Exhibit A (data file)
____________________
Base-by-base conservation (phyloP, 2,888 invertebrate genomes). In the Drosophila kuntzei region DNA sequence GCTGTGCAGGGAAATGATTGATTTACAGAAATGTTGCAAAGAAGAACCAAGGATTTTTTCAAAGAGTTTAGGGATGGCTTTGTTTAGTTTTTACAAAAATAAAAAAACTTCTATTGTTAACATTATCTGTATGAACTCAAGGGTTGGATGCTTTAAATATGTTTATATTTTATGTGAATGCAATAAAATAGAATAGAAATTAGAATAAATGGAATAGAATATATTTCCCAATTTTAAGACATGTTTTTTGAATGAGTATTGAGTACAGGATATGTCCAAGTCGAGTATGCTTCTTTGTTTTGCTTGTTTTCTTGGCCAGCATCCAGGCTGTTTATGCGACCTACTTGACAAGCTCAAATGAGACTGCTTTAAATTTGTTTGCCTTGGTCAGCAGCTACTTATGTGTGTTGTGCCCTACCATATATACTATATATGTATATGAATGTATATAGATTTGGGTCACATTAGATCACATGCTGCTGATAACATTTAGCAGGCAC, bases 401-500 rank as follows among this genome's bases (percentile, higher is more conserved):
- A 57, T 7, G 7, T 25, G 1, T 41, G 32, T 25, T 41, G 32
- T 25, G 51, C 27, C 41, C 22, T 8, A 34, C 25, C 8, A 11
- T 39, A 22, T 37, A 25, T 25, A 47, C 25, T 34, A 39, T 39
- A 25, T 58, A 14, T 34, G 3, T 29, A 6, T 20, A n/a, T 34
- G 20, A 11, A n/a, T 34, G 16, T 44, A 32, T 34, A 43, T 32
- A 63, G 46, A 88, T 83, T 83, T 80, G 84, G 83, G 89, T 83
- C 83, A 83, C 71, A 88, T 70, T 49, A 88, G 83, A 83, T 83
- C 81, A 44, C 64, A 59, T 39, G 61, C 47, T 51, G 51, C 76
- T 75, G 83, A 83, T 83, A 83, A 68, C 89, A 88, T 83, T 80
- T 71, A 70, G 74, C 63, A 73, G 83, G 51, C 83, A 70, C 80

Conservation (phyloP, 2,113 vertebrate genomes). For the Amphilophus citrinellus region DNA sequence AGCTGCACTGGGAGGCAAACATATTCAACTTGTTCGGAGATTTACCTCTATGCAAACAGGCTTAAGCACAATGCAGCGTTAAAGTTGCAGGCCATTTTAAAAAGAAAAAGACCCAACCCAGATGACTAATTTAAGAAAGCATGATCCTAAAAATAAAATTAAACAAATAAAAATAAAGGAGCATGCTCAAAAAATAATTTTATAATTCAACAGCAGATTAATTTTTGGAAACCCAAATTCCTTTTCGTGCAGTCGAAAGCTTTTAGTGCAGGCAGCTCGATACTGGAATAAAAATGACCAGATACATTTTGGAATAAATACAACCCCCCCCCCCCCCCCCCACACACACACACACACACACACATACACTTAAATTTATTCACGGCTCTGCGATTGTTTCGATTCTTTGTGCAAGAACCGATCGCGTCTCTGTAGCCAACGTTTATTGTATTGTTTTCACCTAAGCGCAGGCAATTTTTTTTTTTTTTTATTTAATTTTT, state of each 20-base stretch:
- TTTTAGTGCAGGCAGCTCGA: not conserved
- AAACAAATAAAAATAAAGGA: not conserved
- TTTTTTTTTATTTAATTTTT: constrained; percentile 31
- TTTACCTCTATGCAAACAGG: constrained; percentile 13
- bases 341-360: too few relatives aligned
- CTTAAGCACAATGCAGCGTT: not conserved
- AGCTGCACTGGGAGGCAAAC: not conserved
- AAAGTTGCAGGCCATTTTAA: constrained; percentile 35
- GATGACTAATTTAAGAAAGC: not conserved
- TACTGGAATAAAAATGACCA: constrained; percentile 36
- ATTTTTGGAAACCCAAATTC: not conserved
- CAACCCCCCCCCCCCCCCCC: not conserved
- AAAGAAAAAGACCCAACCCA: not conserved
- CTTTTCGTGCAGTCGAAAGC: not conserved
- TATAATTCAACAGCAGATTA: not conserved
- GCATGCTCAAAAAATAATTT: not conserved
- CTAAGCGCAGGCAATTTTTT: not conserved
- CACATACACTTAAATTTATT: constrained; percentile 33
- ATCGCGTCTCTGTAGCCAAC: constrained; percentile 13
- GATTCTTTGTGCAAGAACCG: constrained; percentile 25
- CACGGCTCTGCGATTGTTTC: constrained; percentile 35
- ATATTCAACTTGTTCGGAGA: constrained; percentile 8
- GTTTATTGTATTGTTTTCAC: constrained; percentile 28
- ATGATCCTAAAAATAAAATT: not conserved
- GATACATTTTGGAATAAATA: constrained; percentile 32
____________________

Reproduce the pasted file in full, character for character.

Base-by-base conservation (phyloP, 2,888 invertebrate genomes). In the Drosophila kuntzei region DNA sequence GCTGTGCAGGGAAATGATTGATTTACAGAAATGTTGCAAAGAAGAACCAAGGATTTTTTCAAAGAGTTTAGGGATGGCTTTGTTTAGTTTTTACAAAAATAAAAAAACTTCTATTGTTAACATTATCTGTATGAACTCAAGGGTTGGATGCTTTAAATATGTTTATATTTTATGTGAATGCAATAAAATAGAATAGAAATTAGAATAAATGGAATAGAATATATTTCCCAATTTTAAGACATGTTTTTTGAATGAGTATTGAGTACAGGATATGTCCAAGTCGAGTATGCTTCTTTGTTTTGCTTGTTTTCTTGGCCAGCATCCAGGCTGTTTATGCGACCTACTTGACAAGCTCAAATGAGACTGCTTTAAATTTGTTTGCCTTGGTCAGCAGCTACTTATGTGTGTTGTGCCCTACCATATATACTATATATGTATATGAATGTATATAGATTTGGGTCACATTAGATCACATGCTGCTGATAACATTTAGCAGGCAC, bases 401-500 rank as follows among this genome's bases (percentile, higher is more conserved):
- A 57, T 7, G 7, T 25, G 1, T 41, G 32, T 25, T 41, G 32
- T 25, G 51, C 27, C 41, C 22, T 8, A 34, C 25, C 8, A 11
- T 39, A 22, T 37, A 25, T 25, A 47, C 25, T 34, A 39, T 39
- A 25, T 58, A 14, T 34, G 3, T 29, A 6, T 20, A n/a, T 34
- G 20, A 11, A n/a, T 34, G 16, T 44, A 32, T 34, A 43, T 32
- A 63, G 46, A 88, T 83, T 83, T 80, G 84, G 83, G 89, T 83
- C 83, A 83, C 71, A 88, T 70, T 49, A 88, G 83, A 83, T 83
- C 81, A 44, C 64, A 59, T 39, G 61, C 47, T 51, G 51, C 76
- T 75, G 83, A 83, T 83, A 83, A 68, C 89, A 88, T 83, T 80
- T 71, A 70, G 74, C 63, A 73, G 83, G 51, C 83, A 70, C 80

Conservation (phyloP, 2,113 vertebrate genomes). For the Amphilophus citrinellus region DNA sequence AGCTGCACTGGGAGGCAAACATATTCAACTTGTTCGGAGATTTACCTCTATGCAAACAGGCTTAAGCACAATGCAGCGTTAAAGTTGCAGGCCATTTTAAAAAGAAAAAGACCCAACCCAGATGACTAATTTAAGAAAGCATGATCCTAAAAATAAAATTAAACAAATAAAAATAAAGGAGCATGCTCAAAAAATAATTTTATAATTCAACAGCAGATTAATTTTTGGAAACCCAAATTCCTTTTCGTGCAGTCGAAAGCTTTTAGTGCAGGCAGCTCGATACTGGAATAAAAATGACCAGATACATTTTGGAATAAATACAACCCCCCCCCCCCCCCCCCACACACACACACACACACACACATACACTTAAATTTATTCACGGCTCTGCGATTGTTTCGATTCTTTGTGCAAGAACCGATCGCGTCTCTGTAGCCAACGTTTATTGTATTGTTTTCACCTAAGCGCAGGCAATTTTTTTTTTTTTTTATTTAATTTTT, state of each 20-base stretch:
- TTTTAGTGCAGGCAGCTCGA: not conserved
- AAACAAATAAAAATAAAGGA: not conserved
- TTTTTTTTTATTTAATTTTT: constrained; percentile 31
- TTTACCTCTATGCAAACAGG: constrained; percentile 13
- bases 341-360: too few relatives aligned
- CTTAAGCACAATGCAGCGTT: not conserved
- AGCTGCACTGGGAGGCAAAC: not conserved
- AAAGTTGCAGGCCATTTTAA: constrained; percentile 35
- GATGACTAATTTAAGAAAGC: not conserved
- TACTGGAATAAAAATGACCA: constrained; percentile 36
- ATTTTTGGAAACCCAAATTC: not conserved
- CAACCCCCCCCCCCCCCCCC: not conserved
- AAAGAAAAAGACCCAACCCA: not conserved
- CTTTTCGTGCAGTCGAAAGC: not conserved
- TATAATTCAACAGCAGATTA: not conserved
- GCATGCTCAAAAAATAATTT: not conserved
- CTAAGCGCAGGCAATTTTTT: not conserved
- CACATACACTTAAATTTATT: constrained; percentile 33
- ATCGCGTCTCTGTAGCCAAC: constrained; percentile 13
- GATTCTTTGTGCAAGAACCG: constrained; percentile 25
- CACGGCTCTGCGATTGTTTC: constrained; percentile 35
- ATATTCAACTTGTTCGGAGA: constrained; percentile 8
- GTTTATTGTATTGTTTTCAC: constrained; percentile 28
- ATGATCCTAAAAATAAAATT: not conserved
- GATACATTTTGGAATAAATA: constrained; percentile 32